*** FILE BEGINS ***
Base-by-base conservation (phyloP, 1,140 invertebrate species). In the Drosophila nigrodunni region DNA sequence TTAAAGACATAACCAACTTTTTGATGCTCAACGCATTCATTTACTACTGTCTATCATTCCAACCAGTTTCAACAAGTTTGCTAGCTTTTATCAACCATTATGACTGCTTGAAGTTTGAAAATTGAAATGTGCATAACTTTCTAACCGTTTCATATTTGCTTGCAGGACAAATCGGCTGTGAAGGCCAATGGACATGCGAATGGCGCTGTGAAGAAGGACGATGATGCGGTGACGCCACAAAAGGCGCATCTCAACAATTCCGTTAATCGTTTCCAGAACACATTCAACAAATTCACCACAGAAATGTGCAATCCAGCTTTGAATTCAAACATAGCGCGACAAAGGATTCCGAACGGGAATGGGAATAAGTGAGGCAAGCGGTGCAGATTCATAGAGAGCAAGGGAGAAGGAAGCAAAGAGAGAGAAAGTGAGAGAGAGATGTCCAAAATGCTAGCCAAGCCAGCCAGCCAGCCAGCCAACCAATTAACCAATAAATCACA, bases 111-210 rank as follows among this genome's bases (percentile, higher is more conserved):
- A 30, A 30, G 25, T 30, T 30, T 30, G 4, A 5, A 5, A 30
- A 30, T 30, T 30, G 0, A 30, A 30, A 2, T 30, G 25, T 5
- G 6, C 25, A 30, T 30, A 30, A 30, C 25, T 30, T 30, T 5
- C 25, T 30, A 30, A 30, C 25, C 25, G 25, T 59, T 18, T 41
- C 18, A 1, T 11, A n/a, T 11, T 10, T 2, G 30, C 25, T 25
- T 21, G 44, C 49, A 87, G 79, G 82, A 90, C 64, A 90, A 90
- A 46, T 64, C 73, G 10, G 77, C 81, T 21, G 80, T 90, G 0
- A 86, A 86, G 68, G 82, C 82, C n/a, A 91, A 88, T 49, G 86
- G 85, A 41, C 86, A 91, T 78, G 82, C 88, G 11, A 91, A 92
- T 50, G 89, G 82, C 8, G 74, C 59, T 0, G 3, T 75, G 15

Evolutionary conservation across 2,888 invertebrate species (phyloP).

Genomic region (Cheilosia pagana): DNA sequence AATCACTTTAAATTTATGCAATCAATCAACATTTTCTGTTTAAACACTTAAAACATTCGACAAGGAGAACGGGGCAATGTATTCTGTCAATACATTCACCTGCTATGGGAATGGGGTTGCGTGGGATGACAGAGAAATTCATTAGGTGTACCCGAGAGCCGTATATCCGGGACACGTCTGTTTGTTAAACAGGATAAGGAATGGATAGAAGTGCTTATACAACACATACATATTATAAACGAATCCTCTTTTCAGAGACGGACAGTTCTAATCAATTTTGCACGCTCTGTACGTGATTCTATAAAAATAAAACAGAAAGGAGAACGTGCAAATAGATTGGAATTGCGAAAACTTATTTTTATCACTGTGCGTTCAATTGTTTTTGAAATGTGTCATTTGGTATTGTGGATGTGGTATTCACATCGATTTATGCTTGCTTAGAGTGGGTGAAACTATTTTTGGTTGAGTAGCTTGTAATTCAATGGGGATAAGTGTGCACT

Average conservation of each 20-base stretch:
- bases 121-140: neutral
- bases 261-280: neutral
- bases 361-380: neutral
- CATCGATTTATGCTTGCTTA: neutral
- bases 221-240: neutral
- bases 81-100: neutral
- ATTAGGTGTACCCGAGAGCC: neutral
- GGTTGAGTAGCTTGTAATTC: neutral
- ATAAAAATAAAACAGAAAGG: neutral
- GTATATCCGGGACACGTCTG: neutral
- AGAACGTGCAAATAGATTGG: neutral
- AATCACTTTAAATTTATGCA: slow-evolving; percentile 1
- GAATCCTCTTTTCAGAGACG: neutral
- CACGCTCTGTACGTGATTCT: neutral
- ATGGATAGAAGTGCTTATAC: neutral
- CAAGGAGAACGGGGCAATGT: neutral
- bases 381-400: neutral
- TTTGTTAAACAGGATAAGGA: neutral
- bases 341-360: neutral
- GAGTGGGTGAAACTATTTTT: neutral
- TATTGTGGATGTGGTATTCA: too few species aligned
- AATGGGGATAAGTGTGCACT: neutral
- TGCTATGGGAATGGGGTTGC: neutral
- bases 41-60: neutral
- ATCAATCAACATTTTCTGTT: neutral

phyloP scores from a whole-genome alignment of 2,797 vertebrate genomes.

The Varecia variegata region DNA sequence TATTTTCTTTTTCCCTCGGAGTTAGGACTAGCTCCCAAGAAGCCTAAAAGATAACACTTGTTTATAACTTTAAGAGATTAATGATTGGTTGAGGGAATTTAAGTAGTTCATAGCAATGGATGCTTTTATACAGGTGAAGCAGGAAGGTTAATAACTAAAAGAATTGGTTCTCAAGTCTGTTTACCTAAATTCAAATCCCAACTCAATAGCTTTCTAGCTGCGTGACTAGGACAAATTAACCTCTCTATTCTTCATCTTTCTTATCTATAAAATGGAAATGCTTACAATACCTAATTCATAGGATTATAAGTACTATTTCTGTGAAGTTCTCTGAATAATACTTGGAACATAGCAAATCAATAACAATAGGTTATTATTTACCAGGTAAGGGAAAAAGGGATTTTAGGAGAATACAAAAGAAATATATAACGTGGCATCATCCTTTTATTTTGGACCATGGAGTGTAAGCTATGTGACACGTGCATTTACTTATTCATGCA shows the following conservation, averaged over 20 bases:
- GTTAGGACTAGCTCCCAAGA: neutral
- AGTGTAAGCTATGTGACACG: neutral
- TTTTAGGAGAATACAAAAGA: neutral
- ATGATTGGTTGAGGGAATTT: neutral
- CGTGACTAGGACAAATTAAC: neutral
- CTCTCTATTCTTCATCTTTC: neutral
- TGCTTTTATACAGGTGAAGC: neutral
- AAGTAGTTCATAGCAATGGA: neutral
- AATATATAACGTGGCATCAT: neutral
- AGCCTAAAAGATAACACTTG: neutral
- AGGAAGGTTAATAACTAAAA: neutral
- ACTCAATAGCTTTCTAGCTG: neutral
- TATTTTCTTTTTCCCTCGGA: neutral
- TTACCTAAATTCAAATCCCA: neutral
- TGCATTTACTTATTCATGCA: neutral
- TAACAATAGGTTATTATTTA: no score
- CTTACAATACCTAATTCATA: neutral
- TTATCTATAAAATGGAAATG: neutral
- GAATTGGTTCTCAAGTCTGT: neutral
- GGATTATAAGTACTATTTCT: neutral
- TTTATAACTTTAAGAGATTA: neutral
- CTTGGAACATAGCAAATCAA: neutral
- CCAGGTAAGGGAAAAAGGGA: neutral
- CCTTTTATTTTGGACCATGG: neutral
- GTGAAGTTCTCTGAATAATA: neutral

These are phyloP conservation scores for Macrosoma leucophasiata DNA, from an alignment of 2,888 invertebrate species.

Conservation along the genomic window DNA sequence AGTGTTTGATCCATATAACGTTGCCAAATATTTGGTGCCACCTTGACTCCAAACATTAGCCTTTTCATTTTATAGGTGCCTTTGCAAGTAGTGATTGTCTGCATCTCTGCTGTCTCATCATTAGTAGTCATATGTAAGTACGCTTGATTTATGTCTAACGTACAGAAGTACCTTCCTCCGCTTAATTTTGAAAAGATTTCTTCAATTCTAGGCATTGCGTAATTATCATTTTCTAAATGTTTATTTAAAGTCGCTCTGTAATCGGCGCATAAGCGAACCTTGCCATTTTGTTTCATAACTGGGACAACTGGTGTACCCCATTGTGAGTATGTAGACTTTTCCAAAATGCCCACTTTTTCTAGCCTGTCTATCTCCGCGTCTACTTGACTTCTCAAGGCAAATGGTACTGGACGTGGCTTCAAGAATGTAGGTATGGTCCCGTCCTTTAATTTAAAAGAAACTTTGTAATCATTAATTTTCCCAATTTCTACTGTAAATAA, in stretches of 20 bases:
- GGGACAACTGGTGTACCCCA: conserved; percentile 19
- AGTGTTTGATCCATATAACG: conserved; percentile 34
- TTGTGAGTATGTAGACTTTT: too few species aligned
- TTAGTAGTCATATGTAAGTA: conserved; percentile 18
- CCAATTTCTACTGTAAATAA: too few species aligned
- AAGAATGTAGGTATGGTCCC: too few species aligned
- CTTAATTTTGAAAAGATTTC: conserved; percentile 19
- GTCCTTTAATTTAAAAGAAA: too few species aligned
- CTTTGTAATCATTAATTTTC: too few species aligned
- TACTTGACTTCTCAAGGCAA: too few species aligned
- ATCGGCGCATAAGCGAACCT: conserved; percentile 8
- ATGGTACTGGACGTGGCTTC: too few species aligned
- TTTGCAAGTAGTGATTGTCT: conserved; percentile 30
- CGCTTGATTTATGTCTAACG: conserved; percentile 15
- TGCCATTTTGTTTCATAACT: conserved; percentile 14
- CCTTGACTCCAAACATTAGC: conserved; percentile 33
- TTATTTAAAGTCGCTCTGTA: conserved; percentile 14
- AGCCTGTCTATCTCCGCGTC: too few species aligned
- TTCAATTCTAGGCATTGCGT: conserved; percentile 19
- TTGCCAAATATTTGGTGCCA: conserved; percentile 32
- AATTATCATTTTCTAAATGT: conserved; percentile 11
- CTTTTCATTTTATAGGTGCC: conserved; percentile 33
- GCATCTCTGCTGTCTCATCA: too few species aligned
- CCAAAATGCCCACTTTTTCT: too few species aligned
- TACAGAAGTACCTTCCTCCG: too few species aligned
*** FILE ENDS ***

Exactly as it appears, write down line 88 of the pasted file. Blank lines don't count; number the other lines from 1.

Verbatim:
- TTGCCAAATATTTGGTGCCA: conserved; percentile 32